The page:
The Final Stretch

The Final Stretch
Posted on 12/13/2020
Superintendent David JamesThere are a couple of things on my mind as I write this to you, and, oddly enough, one is not COVID. It’s about school funding in Ohio. I want to, first of all, thank our CFO and Treasurer Ryan Pendleton for working for the past three years to help create a funding mechanism for public schools.

Led by state representatives Robert Cupp and John Patterson, the Cupp-Patterson formula’s base-cost funding plan was part of Ryan’s work. The legislation passed in the House last week, and the prospect of the Ohio Senate acting on a component bill is not good. With Ohio Senate action, Ohio would move toward solving a school funding problem that has plagued us for more than 20 years. Learn more: SUB House Bill 305.

The final months of the year are traditionally filled with a number of opportunities to celebrate with family, friends and co-workers. Of course, 2020 has been anything but a traditional year, thanks in no small part to the ongoing pandemic.

For our students, families and this community, as we continue to fight COVID-19 and work to slow the spread of it, it’s a good idea to take a moment and rethink how we celebrate during the upcoming holiday season.

While Akron Public Schools has used 100% remote learning since the beginning of this school year (and the final few months of spring), our main concern has and will be the safety of our students, staff and families. Some feel our approach has been too conservative, but we have followed closely the advice and guidance from our local, public health officials.

Now, in December, as the number of cases, and sadly of deaths, spikes, we feel we have done our very best to keep our students, et al, as safe as we possibly can with what we can actually control.

I would like to use this space to convey and reinforce some of the most important points directly to our community, from our public health professionals. So, as you plan your holidays, it’s important to first remember that in-person celebrations with only members of your own household or virtual celebrations using online video apps like Zoom and FaceTime will pose the lowest risk for infection and spread of COVID-19. Other in-person gatherings pose varying levels of risk, depending on a variety of factors including:
  • The current number of COVID-19 cases both in our own community and in any communities where potential out-of-town guests may be traveling from.
  • Indoor versus outdoor locations (indoors poses a greater risk).
  • The number of guests (more people = more risk).
  • The diligence of guests in practicing safe behaviors before and during the celebration.
If you are planning an in-person event, it’s a good idea to keep the following tips in mind to ensure that you’re creating as safe an environment as possible:
  • Limit the number of attendees as much as possible.
  • Hold your celebration outside if you can. If your event is indoors, keep windows and doors open as weather allows to help with ventilation.
  • Provide supplies like extra masks, hand sanitizer with at least 60% alcohol content and tissues to help your guests practice safe behaviors when gathered together (or encourage attendees to bring their own).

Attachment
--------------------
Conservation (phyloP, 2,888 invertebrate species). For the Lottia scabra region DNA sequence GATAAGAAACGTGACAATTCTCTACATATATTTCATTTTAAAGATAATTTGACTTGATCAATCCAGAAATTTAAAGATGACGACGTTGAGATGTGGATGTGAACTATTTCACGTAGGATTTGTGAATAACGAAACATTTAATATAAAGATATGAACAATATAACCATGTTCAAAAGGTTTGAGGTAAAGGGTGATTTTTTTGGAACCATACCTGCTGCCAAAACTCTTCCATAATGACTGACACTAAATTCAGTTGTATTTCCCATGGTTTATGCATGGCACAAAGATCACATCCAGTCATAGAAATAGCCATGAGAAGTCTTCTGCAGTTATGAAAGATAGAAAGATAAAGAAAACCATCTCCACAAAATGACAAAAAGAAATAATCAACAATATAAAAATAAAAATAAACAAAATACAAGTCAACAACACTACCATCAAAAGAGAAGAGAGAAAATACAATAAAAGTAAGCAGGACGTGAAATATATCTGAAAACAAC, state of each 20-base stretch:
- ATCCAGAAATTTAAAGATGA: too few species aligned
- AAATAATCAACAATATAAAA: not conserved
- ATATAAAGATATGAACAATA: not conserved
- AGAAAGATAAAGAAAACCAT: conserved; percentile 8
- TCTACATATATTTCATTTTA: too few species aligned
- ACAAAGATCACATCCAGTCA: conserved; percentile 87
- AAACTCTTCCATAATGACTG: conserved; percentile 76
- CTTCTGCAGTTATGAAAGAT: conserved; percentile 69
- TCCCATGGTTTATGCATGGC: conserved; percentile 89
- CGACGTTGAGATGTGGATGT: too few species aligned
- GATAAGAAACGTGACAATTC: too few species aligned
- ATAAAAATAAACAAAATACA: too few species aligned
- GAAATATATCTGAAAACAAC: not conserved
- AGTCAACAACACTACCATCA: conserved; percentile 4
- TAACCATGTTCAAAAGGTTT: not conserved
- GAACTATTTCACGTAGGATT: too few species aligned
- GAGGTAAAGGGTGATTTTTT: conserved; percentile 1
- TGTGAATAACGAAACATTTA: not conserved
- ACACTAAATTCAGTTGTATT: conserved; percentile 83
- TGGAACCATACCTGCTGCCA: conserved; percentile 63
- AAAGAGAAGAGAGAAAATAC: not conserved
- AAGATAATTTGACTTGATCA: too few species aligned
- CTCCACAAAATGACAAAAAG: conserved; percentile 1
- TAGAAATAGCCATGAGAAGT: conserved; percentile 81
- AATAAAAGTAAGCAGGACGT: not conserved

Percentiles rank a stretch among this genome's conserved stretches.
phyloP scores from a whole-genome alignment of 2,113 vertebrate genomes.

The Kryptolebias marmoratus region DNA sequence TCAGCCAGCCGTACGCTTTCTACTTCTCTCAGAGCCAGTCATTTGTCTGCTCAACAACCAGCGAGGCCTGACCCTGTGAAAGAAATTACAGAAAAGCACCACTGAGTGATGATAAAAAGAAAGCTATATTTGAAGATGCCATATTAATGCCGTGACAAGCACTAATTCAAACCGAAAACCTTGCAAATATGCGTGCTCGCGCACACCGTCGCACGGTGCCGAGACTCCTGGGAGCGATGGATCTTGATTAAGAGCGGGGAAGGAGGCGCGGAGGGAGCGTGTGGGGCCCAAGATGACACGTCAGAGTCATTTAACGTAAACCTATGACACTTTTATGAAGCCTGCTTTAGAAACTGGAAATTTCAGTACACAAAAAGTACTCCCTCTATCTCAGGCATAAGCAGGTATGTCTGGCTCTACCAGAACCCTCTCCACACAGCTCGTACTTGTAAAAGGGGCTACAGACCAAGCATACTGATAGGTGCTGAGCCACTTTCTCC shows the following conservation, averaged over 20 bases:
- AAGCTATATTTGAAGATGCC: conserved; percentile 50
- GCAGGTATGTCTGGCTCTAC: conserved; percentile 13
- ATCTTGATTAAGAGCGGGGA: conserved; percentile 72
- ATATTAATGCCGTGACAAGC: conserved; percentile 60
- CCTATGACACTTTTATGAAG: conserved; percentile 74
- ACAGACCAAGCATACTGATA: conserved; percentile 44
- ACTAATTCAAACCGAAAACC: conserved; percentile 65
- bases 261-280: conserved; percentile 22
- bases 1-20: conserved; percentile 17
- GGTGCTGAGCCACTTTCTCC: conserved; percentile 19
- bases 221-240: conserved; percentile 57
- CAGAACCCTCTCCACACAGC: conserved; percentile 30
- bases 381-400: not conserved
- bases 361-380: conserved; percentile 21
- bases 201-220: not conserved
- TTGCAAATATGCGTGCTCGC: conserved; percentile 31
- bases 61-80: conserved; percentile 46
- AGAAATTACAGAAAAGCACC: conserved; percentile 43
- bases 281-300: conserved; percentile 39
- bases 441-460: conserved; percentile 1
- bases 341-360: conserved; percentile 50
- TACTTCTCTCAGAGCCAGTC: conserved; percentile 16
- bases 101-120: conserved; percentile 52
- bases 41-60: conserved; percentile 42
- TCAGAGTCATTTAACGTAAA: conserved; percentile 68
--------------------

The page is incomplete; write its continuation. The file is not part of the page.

• Consider asking guests to wear masks when not actively eating and drinking.
  • Ask your guests to practice safe behaviors for 14 days before gathering, including avoiding contact with people outside of their households.
Many of us are accustomed to traveling during the holiday season, whether it’s a family celebration or a getaway. While travel does increase the risk of infection and spread of COVID-19, there are some steps you can take to reduce your risk and help protect yourself and others while traveling, including:
  • Wearing a face covering that covers your mouth and nose in public spaces.
  • Practicing social distancing by keeping a minimum of six feet between yourself and others.
  • Washing your hands frequently with soap and water for at least 20 seconds (use hand sanitizer with at least 60% alcohol when soap and water aren’t readily available).
  • Staying away from those who are sick.
  • Staying home if you are sick.
  • Refraining from touching your eyes, nose and mouth.
It’s also important to note that if you have COVID-19, have been exposed to someone with COVID-19 or are at increased risk for severe illness resulting from COVID-19, you should not attend in-person celebrations or travel.

As with many things this year, the 2020 holiday season will look a bit different and will be a bit more complicated to navigate. And we don’t know what January through the end of this school year is to look like. At least, not at this time. Our hope is we will have a better view as we finish the holiday season and prepare for the final portion of our school year.

We cannot say often enough how much we want to see our students back in our classrooms. The decisions we have made for remote learning have created some divisions within our community, to be sure.

By following health and safety guidelines, we can celebrate family and holidays as safely as possible while ensuring that we’re doing what we can to defeat COVID-19, protect our health and make our community — and our holidays — as healthy as possible. And, ultimately, make it safe enough to start returning students to our classrooms.
Website by SchoolMessenger Presence. © 2021 Intrado Corporation. All rights reserved.